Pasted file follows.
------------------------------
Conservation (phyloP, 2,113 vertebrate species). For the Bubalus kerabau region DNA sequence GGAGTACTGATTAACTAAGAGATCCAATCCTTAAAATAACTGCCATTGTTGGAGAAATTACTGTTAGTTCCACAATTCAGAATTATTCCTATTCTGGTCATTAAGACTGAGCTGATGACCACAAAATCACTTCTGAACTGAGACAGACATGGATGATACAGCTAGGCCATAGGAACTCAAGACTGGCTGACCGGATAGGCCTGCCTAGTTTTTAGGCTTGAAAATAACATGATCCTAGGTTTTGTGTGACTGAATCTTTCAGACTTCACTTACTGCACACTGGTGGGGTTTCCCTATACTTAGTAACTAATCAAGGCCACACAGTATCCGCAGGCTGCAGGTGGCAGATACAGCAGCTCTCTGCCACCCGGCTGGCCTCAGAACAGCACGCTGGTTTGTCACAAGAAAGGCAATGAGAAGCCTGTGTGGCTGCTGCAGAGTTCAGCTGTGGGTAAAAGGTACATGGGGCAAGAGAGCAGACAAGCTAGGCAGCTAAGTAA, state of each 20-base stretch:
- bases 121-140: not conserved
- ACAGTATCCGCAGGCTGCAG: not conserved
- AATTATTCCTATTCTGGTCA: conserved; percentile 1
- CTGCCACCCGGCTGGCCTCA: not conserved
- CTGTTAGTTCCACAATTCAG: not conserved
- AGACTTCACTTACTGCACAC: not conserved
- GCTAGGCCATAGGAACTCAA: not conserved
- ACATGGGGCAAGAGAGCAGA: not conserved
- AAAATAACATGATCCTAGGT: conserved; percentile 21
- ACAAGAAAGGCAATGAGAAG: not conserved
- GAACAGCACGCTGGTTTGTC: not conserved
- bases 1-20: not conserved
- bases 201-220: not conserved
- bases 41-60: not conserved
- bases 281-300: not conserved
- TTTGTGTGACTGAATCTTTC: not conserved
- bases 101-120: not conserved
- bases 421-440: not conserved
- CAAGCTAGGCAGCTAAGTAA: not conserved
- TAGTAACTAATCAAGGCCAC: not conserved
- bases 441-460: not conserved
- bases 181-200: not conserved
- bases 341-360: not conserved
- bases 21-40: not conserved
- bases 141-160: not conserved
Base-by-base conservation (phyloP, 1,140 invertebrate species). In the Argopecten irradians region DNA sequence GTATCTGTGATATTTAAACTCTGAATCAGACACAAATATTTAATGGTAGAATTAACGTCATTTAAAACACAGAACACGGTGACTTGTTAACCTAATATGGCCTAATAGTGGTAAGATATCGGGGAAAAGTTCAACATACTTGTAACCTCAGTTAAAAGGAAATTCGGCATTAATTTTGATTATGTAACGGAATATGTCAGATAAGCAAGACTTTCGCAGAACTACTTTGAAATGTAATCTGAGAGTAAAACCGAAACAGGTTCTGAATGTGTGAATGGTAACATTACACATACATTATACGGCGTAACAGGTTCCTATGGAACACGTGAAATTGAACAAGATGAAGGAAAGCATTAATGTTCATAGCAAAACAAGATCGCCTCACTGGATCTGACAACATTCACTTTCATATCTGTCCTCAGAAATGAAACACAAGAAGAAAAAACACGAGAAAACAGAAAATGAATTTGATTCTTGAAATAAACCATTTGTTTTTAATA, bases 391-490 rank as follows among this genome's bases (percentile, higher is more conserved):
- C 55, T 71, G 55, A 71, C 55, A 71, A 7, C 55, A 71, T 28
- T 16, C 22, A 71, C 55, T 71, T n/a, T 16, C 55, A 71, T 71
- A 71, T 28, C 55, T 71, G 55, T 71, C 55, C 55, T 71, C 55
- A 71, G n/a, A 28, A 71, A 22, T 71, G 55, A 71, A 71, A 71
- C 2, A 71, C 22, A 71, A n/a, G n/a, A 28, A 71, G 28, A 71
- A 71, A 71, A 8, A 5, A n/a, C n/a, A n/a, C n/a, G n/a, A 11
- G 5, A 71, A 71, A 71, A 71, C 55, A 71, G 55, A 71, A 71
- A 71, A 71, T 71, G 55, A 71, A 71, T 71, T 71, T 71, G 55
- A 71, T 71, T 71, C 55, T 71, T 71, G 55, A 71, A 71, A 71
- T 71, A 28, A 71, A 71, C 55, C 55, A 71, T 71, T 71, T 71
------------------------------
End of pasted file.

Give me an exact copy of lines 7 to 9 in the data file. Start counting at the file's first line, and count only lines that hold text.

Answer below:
- AGACTTCACTTACTGCACAC: not conserved
- GCTAGGCCATAGGAACTCAA: not conserved
- ACATGGGGCAAGAGAGCAGA: not conserved